Poor turnout in Westcountry Police and Crime Commissioner elections
Early figures in the Devon and Cornwall Police and Crime Commissioner elections show an average of just 15 per cent of people in the Westcountry stepped out to vote.
With an average turnout of between 13 - 17 per cent in 10 of the 11 verified voting areas numbers have been in line with expectations.
The election results are being counted today from 11am and the ballot papers will be counted twice - a process expected to last nine hours.
Ten candidates – the most of any of the 41 elections nationally – are fighting for the £85,000-a-year post in Devon and Cornwall.
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The victor, who will be announced this evening, will control key issues such as the police budget, overall strategy, and hold senior officers to account.
Despite being billed as the biggest change to policing for 50 years and bringing an unprecedented level of accountability to local policing, concerns have repeatedly been raised about the lack of public interest in the ballot.
And that appeared to be playing out across the two counties yesterday as candidates reported that polling stations were quiet.
Independent candidate Ivan Jordan said: "From what I have seen it is low. I went to one polling station and they said there had only been a turnout of 5% up until noon. I think if we get over 20% it will feel like a victory."
The Government refused to pay for candidate leaflets to be delivered to households, as is normal in General Elections. As result Mr Jordan said it had only done "half a job".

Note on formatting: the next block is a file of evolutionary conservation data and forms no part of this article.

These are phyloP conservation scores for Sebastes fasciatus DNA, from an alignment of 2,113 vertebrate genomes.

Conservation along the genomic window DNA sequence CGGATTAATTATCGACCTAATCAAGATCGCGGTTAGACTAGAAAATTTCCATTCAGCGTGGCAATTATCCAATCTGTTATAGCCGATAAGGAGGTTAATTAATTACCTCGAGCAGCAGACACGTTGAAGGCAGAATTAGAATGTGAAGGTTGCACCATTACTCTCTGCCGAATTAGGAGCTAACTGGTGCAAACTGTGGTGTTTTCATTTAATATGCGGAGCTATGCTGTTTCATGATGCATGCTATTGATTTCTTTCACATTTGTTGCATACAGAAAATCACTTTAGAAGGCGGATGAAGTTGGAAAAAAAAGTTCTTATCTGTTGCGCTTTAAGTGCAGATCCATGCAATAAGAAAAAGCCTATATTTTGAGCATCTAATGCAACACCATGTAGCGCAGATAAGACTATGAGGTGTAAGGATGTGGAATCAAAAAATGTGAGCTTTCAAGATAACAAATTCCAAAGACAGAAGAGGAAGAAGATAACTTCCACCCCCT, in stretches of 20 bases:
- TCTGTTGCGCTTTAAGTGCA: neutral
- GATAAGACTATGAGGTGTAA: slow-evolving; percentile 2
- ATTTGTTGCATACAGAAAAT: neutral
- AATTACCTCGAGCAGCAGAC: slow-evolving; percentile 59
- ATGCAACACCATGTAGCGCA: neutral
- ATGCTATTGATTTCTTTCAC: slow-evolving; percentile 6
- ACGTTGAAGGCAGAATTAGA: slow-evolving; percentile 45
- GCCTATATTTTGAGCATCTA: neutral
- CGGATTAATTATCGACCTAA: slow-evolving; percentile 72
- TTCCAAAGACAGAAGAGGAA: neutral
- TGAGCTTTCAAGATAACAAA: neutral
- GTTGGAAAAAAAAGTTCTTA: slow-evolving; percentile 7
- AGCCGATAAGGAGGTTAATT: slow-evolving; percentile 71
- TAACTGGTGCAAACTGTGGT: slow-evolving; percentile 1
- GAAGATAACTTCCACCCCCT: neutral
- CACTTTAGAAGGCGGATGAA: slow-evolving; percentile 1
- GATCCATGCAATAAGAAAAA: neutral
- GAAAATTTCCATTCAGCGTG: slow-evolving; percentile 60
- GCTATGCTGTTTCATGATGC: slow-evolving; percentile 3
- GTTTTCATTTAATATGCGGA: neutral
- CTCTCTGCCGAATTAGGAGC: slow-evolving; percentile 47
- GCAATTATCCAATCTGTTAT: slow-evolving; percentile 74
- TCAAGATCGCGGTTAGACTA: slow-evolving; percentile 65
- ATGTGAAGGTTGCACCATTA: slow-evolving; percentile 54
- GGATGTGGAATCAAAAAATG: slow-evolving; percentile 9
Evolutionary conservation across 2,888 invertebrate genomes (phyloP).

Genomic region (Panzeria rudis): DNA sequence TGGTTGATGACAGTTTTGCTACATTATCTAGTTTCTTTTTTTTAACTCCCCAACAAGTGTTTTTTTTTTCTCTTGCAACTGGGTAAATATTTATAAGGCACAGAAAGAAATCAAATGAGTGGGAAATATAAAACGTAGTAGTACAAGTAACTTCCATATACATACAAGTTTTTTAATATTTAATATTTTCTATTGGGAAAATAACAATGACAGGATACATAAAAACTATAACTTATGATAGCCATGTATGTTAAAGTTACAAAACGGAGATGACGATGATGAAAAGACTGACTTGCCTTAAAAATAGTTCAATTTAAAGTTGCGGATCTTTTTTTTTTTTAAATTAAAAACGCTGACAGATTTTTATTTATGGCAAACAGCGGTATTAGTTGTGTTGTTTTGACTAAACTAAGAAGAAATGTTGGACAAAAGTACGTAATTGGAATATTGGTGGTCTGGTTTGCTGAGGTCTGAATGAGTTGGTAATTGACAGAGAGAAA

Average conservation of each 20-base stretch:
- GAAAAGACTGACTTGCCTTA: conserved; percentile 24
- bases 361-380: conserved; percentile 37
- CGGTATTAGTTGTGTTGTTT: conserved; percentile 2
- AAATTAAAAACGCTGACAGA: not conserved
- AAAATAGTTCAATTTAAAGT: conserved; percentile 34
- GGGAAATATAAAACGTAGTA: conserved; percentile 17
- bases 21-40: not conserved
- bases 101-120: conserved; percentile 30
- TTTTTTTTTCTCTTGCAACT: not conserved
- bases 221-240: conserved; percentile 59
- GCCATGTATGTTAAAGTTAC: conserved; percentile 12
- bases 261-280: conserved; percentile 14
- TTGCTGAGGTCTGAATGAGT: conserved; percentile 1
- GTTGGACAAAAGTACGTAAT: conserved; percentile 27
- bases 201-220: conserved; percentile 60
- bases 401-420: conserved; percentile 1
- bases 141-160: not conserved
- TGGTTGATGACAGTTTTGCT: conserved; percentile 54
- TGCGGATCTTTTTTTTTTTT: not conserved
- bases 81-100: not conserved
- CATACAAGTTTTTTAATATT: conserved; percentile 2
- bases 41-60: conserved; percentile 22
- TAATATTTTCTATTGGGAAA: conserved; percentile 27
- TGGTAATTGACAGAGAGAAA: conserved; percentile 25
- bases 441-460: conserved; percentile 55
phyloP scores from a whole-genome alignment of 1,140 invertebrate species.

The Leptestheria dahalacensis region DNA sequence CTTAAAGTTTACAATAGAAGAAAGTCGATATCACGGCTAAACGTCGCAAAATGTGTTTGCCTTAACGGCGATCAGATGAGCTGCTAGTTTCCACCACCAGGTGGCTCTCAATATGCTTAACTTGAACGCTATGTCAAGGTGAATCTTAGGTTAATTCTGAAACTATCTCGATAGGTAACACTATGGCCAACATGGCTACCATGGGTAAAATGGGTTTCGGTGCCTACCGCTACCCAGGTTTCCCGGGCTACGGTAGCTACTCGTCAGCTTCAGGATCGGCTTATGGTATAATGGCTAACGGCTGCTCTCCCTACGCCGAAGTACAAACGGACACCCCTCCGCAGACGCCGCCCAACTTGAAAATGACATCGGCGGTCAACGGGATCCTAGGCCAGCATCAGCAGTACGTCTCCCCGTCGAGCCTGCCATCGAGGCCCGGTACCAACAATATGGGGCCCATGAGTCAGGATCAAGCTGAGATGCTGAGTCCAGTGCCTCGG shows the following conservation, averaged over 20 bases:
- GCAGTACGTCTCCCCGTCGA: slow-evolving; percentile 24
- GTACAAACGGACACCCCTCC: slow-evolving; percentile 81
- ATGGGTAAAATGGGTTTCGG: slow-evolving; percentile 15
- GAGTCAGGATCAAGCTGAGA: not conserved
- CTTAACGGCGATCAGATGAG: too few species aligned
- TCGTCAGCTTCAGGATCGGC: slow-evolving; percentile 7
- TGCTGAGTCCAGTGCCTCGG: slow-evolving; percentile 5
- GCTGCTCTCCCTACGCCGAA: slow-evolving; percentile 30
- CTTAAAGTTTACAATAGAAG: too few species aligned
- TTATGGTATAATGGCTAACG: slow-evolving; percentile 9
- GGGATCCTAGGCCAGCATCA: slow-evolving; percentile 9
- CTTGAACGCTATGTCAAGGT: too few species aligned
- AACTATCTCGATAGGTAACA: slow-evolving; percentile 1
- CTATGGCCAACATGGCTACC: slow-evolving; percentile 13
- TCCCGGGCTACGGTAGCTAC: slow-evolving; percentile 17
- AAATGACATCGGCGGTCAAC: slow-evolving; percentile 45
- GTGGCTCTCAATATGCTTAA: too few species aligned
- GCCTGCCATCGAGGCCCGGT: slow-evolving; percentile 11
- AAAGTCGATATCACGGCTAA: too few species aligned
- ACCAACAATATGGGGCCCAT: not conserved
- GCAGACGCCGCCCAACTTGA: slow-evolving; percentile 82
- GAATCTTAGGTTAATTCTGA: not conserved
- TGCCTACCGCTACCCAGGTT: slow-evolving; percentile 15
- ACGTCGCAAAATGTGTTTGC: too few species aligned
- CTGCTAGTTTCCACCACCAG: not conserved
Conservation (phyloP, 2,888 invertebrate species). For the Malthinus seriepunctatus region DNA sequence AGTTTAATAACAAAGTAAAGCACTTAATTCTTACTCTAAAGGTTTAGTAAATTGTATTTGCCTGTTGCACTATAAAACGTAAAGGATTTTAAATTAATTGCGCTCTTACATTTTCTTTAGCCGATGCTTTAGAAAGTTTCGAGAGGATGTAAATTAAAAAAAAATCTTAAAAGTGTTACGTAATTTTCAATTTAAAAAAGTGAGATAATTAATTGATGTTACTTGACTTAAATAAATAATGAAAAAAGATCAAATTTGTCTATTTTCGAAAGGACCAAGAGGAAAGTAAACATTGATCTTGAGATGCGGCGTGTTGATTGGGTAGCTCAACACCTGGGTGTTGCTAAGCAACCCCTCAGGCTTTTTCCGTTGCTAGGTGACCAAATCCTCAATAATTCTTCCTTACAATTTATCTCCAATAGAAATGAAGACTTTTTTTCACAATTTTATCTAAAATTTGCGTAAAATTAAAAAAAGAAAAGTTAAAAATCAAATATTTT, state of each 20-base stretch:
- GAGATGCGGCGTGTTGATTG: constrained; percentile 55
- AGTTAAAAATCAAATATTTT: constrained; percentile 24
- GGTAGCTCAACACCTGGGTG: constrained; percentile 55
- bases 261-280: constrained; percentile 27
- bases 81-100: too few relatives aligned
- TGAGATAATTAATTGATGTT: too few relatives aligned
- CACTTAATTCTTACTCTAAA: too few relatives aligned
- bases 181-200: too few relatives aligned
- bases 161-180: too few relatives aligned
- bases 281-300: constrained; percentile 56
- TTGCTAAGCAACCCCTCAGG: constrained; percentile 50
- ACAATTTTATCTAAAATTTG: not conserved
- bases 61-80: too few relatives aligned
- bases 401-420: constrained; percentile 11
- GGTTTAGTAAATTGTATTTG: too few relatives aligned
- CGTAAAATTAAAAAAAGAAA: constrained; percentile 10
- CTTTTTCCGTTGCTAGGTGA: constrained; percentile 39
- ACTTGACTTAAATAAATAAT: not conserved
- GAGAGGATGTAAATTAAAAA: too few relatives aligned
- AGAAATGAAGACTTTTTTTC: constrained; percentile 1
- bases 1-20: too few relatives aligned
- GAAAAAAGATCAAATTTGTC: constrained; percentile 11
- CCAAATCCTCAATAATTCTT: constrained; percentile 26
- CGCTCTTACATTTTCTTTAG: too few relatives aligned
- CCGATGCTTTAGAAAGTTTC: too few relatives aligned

He added: "The fact it moved online and onto social media has probably done me a big favour. But it has been very hard talking to people in the street who have said they haven't had enough information to get a handle on it."
Numerous warnings have been issued about turnout with critics of the elections saying it would undermine new commissioners' mandate.
The Electoral Reform Society, which said fewer than one in five voters could turn out, described the situation as "a perfect storm, which could result in the lowest turnout for a national election in British history".
Another independent candidate Brain Greenslade said: "The feedback is that voting has been very slow and that projections the turnout could be very low are going to be realised."
Votes were last night being verified at centres across the two counties before being moved to the count at Carn Brea, in West Cornwall.
Counting will start at 11am with the winner due to be announced at 8pm.